Wet your hands, and flatten each piece of dough into a small disk in your hand and pinch and fold the dough together to cover the red beans paste and roll until the ball is smooth.

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If you’re a visual learner, this video shows how it’s done starting at the 2:30 min mark.

 

The first time I tried covering the balls in the dough, I did it with dry hands and it was much more difficult to work with than when my hands were wet. When I tried it again with wet hands, I made a double batch and only had trouble covering about 4 out of 24 of the tang yuan.

If the dough is too dry, it won’t stick to the red bean paste. You can peel off the dough and knead in a few drops of water before trying to cover the red bean paste again.

If the dough is too wet, it also won’t stick to the ball of red bean paste, but it will stick to just about everything else. In that case, just knead it with your hands for a little bit until it dries out a little and try again. Don’t worry if you can see little flecks of red bean paste on the outside of the tang yuan. No one will notice once they are in the soup.

If you get an air bubble around the red bean paste and the dough is not sticking to the ball, pull all the dough off of the ball, wet your hands, knead it the dough a little and try covering the ball again. This technique works better than trying to squeeze the air out which tends to make the rest of the dough pull away from the ball as well.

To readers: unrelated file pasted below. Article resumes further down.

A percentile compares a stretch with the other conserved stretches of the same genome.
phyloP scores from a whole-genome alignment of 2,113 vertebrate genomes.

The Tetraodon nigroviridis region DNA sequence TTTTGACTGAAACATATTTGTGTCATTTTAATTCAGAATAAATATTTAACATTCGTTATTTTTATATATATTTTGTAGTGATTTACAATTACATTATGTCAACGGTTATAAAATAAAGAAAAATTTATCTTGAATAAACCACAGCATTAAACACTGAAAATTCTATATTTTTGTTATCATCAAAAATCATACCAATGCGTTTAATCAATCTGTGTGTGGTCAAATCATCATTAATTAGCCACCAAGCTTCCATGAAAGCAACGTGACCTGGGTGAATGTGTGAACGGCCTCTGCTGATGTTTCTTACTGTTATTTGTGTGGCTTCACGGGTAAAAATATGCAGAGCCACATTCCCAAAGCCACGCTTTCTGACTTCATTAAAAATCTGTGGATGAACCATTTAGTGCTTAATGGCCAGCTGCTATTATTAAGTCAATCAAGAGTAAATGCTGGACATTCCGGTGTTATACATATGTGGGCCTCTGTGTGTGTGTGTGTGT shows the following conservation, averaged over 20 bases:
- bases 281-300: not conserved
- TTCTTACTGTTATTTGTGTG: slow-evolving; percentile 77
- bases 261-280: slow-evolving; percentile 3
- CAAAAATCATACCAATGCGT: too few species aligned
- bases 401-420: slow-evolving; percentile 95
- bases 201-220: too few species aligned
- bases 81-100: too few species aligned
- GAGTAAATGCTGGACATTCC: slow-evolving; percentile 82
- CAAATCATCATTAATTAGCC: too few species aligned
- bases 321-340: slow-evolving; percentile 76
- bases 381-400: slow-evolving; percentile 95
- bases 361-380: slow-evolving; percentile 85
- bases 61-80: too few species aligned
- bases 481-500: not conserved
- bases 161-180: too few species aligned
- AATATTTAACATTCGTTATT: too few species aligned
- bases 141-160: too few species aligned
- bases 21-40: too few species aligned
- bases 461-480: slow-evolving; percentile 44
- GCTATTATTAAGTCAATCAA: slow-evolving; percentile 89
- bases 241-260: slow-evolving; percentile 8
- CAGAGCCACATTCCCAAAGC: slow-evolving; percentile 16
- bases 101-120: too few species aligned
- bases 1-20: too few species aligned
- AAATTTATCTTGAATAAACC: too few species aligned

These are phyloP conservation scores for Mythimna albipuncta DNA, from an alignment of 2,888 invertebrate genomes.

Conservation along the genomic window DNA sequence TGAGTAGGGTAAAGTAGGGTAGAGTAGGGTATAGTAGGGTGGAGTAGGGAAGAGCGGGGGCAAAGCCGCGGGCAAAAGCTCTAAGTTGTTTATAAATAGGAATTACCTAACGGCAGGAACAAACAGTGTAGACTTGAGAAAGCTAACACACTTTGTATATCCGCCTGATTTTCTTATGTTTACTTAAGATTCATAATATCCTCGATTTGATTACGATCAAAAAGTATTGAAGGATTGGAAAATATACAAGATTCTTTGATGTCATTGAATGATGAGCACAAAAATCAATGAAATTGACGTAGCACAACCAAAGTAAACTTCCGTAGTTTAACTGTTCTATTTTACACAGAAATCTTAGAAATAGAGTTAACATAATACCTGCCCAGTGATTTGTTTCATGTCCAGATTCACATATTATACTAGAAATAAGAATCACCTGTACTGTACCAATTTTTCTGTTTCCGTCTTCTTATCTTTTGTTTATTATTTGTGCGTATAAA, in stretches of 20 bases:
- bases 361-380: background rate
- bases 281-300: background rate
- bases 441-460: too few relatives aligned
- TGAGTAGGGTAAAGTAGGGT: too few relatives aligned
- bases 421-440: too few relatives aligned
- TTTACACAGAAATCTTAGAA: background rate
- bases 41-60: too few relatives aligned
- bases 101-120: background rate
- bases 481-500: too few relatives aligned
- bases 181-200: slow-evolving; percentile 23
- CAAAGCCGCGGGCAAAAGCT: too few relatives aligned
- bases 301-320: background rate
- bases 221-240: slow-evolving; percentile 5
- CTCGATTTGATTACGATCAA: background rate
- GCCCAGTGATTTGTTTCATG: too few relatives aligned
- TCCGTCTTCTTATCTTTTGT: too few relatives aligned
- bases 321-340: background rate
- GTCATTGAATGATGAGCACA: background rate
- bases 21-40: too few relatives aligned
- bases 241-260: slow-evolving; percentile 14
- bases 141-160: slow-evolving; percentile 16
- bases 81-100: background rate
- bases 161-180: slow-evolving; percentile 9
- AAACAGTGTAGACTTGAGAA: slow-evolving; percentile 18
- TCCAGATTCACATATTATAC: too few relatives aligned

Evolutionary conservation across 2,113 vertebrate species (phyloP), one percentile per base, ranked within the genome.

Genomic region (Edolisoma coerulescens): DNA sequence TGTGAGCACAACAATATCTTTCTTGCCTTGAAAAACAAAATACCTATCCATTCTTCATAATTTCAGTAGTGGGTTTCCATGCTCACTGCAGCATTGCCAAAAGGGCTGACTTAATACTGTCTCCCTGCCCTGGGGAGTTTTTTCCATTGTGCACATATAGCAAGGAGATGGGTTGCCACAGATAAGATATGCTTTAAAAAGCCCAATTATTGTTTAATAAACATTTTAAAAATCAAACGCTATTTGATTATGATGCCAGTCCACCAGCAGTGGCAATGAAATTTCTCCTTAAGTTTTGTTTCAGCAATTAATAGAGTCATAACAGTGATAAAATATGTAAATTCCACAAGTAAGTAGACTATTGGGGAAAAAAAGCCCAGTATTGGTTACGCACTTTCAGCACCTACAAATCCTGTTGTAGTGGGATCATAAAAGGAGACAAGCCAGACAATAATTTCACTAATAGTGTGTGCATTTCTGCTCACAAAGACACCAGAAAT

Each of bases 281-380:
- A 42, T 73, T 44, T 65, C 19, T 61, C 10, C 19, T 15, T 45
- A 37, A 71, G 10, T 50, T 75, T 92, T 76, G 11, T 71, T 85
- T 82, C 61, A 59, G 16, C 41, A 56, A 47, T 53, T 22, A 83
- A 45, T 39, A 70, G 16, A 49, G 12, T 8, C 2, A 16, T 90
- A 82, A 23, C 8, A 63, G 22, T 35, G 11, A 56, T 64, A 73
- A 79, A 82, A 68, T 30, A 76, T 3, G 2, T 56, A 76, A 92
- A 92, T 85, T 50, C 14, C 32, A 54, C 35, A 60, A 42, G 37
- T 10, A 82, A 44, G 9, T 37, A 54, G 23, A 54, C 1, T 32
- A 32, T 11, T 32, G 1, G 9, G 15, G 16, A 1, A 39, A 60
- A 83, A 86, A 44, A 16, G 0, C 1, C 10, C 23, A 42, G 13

Once you’re done rolling the tang yuan, put them onto a plate lined in plastic wrap and cover lightly with another layer of plastic wrap and freeze until solid. Once frozen, transfer the tang yuan into an air-tight container and stash in your freezer until you are ready to cook them.

When you want to cook them, warm up some red bean soup (or you can also eat the tang yuan in the water that you cook them in with a little maple syrup drizzled over for sweetness).

Then bring a pot of water to the boil. Add the tang yuan (cook a few extra in case a few break open while cooking), cover with the lid and turn the heat down to medium low. Let the tang yuan cook until they float (about 6-8 minutes) lifting the lid to check on them occasionally. Once they are floating, put the lid back on and then set a timer 3 minutes let them continue cooking over medium low until the timer goes off.

If some of the tang yuan break open, don’t worry about. Just ladle those ones into your bowl (cook’s treat, you can also ask if anyone else wants the extras) and they will taste just as good as the whole ones.

For the Miniature Tang Yuan – You can also make little (non-filled tang yuan) as well, and those are even easier to make.

Stir together 1/4 cup (45g) sweet rice flour with 1/8 cup warm water (30 g) and knead until smooth. Roll the dough into a long snake and keep cutting the dough in half until you have 32 little pieces of dough about the size of a centimeter. Roll each little piece of dough into a ball and place them on a plate lined in plastic wrap. Over lightly with another piece of plastic wrap and freeze until solid.

The cooking instructions for the little tang yuan (no matter if they are freshly made or frozen) is to bring a pot of water to the boil. Add in the little tang yuan, cover, and set a time for 3 minutes.

When the timer is up, scoop out the little tang yuan with a slotted spoon and add them to the red bean soup. Ta-da! Extra adorableness for Lunar New Year!

To Serve – Ladle the red bean soup into bowls, top with your tang yuan and drizzle over some maple syrup.

What I do when I eat this soup is I’ll drizzle over about 1 tbsp of maple per bowl and don’t stir it in. That way, each time you take a bite you get a little hint of sweetness and you use less sweetener overall in the soup.

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I hope that you and your family have a lucky, wonderful, safe and prosperous Lunar New Year!

Happy Eating!